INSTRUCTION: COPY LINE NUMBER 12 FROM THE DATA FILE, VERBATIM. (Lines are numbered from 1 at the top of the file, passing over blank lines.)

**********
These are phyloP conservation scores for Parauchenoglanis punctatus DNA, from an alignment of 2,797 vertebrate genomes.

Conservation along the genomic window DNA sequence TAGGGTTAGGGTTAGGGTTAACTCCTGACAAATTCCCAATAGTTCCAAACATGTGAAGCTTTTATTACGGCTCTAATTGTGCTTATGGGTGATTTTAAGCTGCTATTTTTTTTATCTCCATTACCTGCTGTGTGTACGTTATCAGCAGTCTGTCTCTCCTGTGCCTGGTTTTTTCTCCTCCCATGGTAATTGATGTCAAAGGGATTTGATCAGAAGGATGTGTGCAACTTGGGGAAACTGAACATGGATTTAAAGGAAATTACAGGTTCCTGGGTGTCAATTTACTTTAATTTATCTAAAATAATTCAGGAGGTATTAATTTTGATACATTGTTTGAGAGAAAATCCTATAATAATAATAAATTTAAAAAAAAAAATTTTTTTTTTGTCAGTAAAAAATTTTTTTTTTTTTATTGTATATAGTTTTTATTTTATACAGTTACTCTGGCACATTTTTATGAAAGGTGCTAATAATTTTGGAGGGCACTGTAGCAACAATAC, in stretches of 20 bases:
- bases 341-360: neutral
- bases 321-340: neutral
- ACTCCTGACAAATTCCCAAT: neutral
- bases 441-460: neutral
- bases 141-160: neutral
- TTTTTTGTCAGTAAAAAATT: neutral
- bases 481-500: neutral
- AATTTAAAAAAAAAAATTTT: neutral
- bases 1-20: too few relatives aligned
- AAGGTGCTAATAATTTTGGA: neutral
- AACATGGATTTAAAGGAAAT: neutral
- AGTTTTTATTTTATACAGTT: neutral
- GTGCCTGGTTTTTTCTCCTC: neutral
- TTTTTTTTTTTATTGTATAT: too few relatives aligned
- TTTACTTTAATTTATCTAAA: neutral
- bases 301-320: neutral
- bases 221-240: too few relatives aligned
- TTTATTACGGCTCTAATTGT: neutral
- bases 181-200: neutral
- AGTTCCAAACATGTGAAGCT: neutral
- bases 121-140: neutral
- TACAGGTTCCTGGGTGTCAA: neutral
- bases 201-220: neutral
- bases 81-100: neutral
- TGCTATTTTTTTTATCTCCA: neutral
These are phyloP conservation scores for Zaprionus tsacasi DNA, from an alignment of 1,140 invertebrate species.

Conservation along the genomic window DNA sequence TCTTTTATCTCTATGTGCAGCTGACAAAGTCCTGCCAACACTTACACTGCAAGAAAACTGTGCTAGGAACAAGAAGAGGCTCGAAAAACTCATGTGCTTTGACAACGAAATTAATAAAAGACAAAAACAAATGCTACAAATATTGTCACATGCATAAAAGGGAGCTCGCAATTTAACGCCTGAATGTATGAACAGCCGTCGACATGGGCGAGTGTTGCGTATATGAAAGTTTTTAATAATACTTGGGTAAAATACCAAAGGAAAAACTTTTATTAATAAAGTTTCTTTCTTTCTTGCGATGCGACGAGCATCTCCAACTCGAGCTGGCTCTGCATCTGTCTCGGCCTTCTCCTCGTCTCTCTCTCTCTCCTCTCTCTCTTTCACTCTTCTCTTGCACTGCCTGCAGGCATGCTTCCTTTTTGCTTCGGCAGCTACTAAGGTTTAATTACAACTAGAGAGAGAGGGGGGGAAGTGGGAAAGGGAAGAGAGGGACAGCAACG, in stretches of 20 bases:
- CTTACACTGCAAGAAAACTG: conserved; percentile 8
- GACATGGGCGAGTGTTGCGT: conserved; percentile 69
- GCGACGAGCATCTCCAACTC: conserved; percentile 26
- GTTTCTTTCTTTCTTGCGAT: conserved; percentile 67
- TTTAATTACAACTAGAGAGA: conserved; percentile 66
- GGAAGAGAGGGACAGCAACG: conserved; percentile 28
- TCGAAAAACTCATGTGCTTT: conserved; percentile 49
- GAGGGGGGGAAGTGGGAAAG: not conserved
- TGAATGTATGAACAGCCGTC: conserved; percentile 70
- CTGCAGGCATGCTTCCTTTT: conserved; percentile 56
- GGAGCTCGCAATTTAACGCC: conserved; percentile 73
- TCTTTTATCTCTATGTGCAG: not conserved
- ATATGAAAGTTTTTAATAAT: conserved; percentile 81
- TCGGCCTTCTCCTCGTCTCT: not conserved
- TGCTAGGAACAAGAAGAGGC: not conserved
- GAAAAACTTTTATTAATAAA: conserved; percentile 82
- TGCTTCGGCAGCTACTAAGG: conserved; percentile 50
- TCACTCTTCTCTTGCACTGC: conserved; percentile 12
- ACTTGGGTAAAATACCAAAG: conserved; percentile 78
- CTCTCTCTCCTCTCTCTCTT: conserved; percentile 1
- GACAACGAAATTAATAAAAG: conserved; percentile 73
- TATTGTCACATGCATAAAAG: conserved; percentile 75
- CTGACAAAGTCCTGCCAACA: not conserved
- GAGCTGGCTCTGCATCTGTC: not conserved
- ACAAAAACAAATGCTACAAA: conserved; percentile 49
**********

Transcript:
- AAGGTGCTAATAATTTTGGA: neutral